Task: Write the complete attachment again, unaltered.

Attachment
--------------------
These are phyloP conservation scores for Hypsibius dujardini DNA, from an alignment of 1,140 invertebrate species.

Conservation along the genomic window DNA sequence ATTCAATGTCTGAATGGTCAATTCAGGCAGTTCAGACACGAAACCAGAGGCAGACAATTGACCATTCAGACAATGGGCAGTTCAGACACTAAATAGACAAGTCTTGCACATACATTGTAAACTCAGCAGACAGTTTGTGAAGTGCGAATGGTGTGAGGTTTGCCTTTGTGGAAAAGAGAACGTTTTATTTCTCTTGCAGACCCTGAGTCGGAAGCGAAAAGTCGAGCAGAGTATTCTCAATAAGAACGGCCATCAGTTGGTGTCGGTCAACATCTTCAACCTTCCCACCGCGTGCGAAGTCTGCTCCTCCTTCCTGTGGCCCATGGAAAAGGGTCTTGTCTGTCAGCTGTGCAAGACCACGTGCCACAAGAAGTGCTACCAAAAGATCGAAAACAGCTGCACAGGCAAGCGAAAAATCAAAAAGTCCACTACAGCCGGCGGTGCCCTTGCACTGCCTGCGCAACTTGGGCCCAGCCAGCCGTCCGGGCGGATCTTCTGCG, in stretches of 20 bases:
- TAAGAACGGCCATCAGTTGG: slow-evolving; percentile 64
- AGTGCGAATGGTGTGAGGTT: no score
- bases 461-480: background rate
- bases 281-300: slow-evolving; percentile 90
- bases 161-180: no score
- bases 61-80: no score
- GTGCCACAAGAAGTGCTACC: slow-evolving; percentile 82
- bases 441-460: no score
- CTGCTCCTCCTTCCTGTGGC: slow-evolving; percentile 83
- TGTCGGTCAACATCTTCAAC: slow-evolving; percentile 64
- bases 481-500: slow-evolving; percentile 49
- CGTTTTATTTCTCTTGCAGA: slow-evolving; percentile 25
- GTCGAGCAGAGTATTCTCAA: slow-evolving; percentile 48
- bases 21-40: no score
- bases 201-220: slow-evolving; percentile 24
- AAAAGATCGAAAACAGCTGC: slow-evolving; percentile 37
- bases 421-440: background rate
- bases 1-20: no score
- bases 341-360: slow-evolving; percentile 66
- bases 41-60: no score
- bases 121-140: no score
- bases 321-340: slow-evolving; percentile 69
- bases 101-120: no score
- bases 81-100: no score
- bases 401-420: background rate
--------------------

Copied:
These are phyloP conservation scores for Hypsibius dujardini DNA, from an alignment of 1,140 invertebrate species.

Conservation along the genomic window DNA sequence ATTCAATGTCTGAATGGTCAATTCAGGCAGTTCAGACACGAAACCAGAGGCAGACAATTGACCATTCAGACAATGGGCAGTTCAGACACTAAATAGACAAGTCTTGCACATACATTGTAAACTCAGCAGACAGTTTGTGAAGTGCGAATGGTGTGAGGTTTGCCTTTGTGGAAAAGAGAACGTTTTATTTCTCTTGCAGACCCTGAGTCGGAAGCGAAAAGTCGAGCAGAGTATTCTCAATAAGAACGGCCATCAGTTGGTGTCGGTCAACATCTTCAACCTTCCCACCGCGTGCGAAGTCTGCTCCTCCTTCCTGTGGCCCATGGAAAAGGGTCTTGTCTGTCAGCTGTGCAAGACCACGTGCCACAAGAAGTGCTACCAAAAGATCGAAAACAGCTGCACAGGCAAGCGAAAAATCAAAAAGTCCACTACAGCCGGCGGTGCCCTTGCACTGCCTGCGCAACTTGGGCCCAGCCAGCCGTCCGGGCGGATCTTCTGCG, in stretches of 20 bases:
- TAAGAACGGCCATCAGTTGG: slow-evolving; percentile 64
- AGTGCGAATGGTGTGAGGTT: no score
- bases 461-480: background rate
- bases 281-300: slow-evolving; percentile 90
- bases 161-180: no score
- bases 61-80: no score
- GTGCCACAAGAAGTGCTACC: slow-evolving; percentile 82
- bases 441-460: no score
- CTGCTCCTCCTTCCTGTGGC: slow-evolving; percentile 83
- TGTCGGTCAACATCTTCAAC: slow-evolving; percentile 64
- bases 481-500: slow-evolving; percentile 49
- CGTTTTATTTCTCTTGCAGA: slow-evolving; percentile 25
- GTCGAGCAGAGTATTCTCAA: slow-evolving; percentile 48
- bases 21-40: no score
- bases 201-220: slow-evolving; percentile 24
- AAAAGATCGAAAACAGCTGC: slow-evolving; percentile 37
- bases 421-440: background rate
- bases 1-20: no score
- bases 341-360: slow-evolving; percentile 66
- bases 41-60: no score
- bases 121-140: no score
- bases 321-340: slow-evolving; percentile 69
- bases 101-120: no score
- bases 81-100: no score
- bases 401-420: background rate